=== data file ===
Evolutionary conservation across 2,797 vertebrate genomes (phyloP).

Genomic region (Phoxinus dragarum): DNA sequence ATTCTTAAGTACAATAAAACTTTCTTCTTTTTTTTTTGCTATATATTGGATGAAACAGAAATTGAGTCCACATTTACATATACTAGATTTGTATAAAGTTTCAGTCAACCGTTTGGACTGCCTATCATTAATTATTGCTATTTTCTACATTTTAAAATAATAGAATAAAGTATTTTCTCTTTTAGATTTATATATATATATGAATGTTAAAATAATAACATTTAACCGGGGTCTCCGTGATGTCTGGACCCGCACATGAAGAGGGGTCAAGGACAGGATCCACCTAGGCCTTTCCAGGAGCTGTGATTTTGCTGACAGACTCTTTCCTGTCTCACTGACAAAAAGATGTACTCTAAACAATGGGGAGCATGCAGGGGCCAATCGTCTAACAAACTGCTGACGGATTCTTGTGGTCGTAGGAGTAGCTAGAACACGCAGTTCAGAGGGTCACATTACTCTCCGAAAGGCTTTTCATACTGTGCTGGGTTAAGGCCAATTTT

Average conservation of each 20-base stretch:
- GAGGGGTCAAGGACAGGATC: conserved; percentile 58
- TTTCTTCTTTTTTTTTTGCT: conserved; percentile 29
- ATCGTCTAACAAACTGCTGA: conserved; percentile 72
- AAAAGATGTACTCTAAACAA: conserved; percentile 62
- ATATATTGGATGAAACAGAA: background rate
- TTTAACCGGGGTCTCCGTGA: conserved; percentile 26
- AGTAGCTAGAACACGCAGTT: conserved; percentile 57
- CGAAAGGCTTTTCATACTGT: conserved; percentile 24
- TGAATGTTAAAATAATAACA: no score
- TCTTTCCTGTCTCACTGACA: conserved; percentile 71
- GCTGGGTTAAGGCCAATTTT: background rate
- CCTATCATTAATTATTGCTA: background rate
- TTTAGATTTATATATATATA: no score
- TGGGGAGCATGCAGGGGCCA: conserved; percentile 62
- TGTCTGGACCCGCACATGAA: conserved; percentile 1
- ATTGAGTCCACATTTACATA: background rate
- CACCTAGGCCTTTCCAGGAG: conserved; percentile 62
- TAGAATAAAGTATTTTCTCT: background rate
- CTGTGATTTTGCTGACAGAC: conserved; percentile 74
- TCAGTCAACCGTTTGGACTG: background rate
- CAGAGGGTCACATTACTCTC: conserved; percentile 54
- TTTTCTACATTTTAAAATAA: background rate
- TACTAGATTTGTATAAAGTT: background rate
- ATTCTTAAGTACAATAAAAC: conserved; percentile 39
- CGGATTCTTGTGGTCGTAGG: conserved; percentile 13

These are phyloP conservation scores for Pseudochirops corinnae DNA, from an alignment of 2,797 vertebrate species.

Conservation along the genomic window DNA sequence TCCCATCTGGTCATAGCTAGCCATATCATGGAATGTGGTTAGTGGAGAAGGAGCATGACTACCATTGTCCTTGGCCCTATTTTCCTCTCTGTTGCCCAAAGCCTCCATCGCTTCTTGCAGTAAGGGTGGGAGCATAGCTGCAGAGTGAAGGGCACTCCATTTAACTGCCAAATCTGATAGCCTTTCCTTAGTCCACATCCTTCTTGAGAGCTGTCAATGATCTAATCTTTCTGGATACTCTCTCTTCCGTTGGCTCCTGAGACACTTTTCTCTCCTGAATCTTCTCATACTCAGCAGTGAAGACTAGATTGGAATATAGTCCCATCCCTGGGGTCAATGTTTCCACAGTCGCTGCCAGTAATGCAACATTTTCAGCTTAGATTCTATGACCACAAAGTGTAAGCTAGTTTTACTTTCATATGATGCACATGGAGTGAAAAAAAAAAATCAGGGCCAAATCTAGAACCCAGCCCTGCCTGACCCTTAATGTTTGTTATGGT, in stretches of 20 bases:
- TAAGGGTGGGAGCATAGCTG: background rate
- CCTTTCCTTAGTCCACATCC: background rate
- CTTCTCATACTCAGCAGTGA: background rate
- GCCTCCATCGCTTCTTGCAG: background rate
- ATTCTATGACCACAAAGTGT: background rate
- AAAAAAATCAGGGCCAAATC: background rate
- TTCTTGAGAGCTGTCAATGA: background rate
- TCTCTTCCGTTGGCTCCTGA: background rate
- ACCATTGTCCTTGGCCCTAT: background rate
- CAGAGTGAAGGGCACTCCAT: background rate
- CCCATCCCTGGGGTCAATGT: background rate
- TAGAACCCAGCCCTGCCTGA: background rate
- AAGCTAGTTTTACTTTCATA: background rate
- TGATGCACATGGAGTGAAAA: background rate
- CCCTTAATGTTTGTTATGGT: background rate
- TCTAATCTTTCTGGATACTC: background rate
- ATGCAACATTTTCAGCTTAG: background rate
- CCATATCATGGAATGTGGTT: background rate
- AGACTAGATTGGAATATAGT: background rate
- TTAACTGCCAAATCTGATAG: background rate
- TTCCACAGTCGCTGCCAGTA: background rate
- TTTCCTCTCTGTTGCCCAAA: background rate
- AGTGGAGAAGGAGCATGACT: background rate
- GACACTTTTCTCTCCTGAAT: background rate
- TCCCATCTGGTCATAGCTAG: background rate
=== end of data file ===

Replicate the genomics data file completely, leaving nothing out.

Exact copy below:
Evolutionary conservation across 2,797 vertebrate genomes (phyloP).

Genomic region (Phoxinus dragarum): DNA sequence ATTCTTAAGTACAATAAAACTTTCTTCTTTTTTTTTTGCTATATATTGGATGAAACAGAAATTGAGTCCACATTTACATATACTAGATTTGTATAAAGTTTCAGTCAACCGTTTGGACTGCCTATCATTAATTATTGCTATTTTCTACATTTTAAAATAATAGAATAAAGTATTTTCTCTTTTAGATTTATATATATATATGAATGTTAAAATAATAACATTTAACCGGGGTCTCCGTGATGTCTGGACCCGCACATGAAGAGGGGTCAAGGACAGGATCCACCTAGGCCTTTCCAGGAGCTGTGATTTTGCTGACAGACTCTTTCCTGTCTCACTGACAAAAAGATGTACTCTAAACAATGGGGAGCATGCAGGGGCCAATCGTCTAACAAACTGCTGACGGATTCTTGTGGTCGTAGGAGTAGCTAGAACACGCAGTTCAGAGGGTCACATTACTCTCCGAAAGGCTTTTCATACTGTGCTGGGTTAAGGCCAATTTT

Average conservation of each 20-base stretch:
- GAGGGGTCAAGGACAGGATC: conserved; percentile 58
- TTTCTTCTTTTTTTTTTGCT: conserved; percentile 29
- ATCGTCTAACAAACTGCTGA: conserved; percentile 72
- AAAAGATGTACTCTAAACAA: conserved; percentile 62
- ATATATTGGATGAAACAGAA: background rate
- TTTAACCGGGGTCTCCGTGA: conserved; percentile 26
- AGTAGCTAGAACACGCAGTT: conserved; percentile 57
- CGAAAGGCTTTTCATACTGT: conserved; percentile 24
- TGAATGTTAAAATAATAACA: no score
- TCTTTCCTGTCTCACTGACA: conserved; percentile 71
- GCTGGGTTAAGGCCAATTTT: background rate
- CCTATCATTAATTATTGCTA: background rate
- TTTAGATTTATATATATATA: no score
- TGGGGAGCATGCAGGGGCCA: conserved; percentile 62
- TGTCTGGACCCGCACATGAA: conserved; percentile 1
- ATTGAGTCCACATTTACATA: background rate
- CACCTAGGCCTTTCCAGGAG: conserved; percentile 62
- TAGAATAAAGTATTTTCTCT: background rate
- CTGTGATTTTGCTGACAGAC: conserved; percentile 74
- TCAGTCAACCGTTTGGACTG: background rate
- CAGAGGGTCACATTACTCTC: conserved; percentile 54
- TTTTCTACATTTTAAAATAA: background rate
- TACTAGATTTGTATAAAGTT: background rate
- ATTCTTAAGTACAATAAAAC: conserved; percentile 39
- CGGATTCTTGTGGTCGTAGG: conserved; percentile 13

These are phyloP conservation scores for Pseudochirops corinnae DNA, from an alignment of 2,797 vertebrate species.

Conservation along the genomic window DNA sequence TCCCATCTGGTCATAGCTAGCCATATCATGGAATGTGGTTAGTGGAGAAGGAGCATGACTACCATTGTCCTTGGCCCTATTTTCCTCTCTGTTGCCCAAAGCCTCCATCGCTTCTTGCAGTAAGGGTGGGAGCATAGCTGCAGAGTGAAGGGCACTCCATTTAACTGCCAAATCTGATAGCCTTTCCTTAGTCCACATCCTTCTTGAGAGCTGTCAATGATCTAATCTTTCTGGATACTCTCTCTTCCGTTGGCTCCTGAGACACTTTTCTCTCCTGAATCTTCTCATACTCAGCAGTGAAGACTAGATTGGAATATAGTCCCATCCCTGGGGTCAATGTTTCCACAGTCGCTGCCAGTAATGCAACATTTTCAGCTTAGATTCTATGACCACAAAGTGTAAGCTAGTTTTACTTTCATATGATGCACATGGAGTGAAAAAAAAAAATCAGGGCCAAATCTAGAACCCAGCCCTGCCTGACCCTTAATGTTTGTTATGGT, in stretches of 20 bases:
- TAAGGGTGGGAGCATAGCTG: background rate
- CCTTTCCTTAGTCCACATCC: background rate
- CTTCTCATACTCAGCAGTGA: background rate
- GCCTCCATCGCTTCTTGCAG: background rate
- ATTCTATGACCACAAAGTGT: background rate
- AAAAAAATCAGGGCCAAATC: background rate
- TTCTTGAGAGCTGTCAATGA: background rate
- TCTCTTCCGTTGGCTCCTGA: background rate
- ACCATTGTCCTTGGCCCTAT: background rate
- CAGAGTGAAGGGCACTCCAT: background rate
- CCCATCCCTGGGGTCAATGT: background rate
- TAGAACCCAGCCCTGCCTGA: background rate
- AAGCTAGTTTTACTTTCATA: background rate
- TGATGCACATGGAGTGAAAA: background rate
- CCCTTAATGTTTGTTATGGT: background rate
- TCTAATCTTTCTGGATACTC: background rate
- ATGCAACATTTTCAGCTTAG: background rate
- CCATATCATGGAATGTGGTT: background rate
- AGACTAGATTGGAATATAGT: background rate
- TTAACTGCCAAATCTGATAG: background rate
- TTCCACAGTCGCTGCCAGTA: background rate
- TTTCCTCTCTGTTGCCCAAA: background rate
- AGTGGAGAAGGAGCATGACT: background rate
- GACACTTTTCTCTCCTGAAT: background rate
- TCCCATCTGGTCATAGCTAG: background rate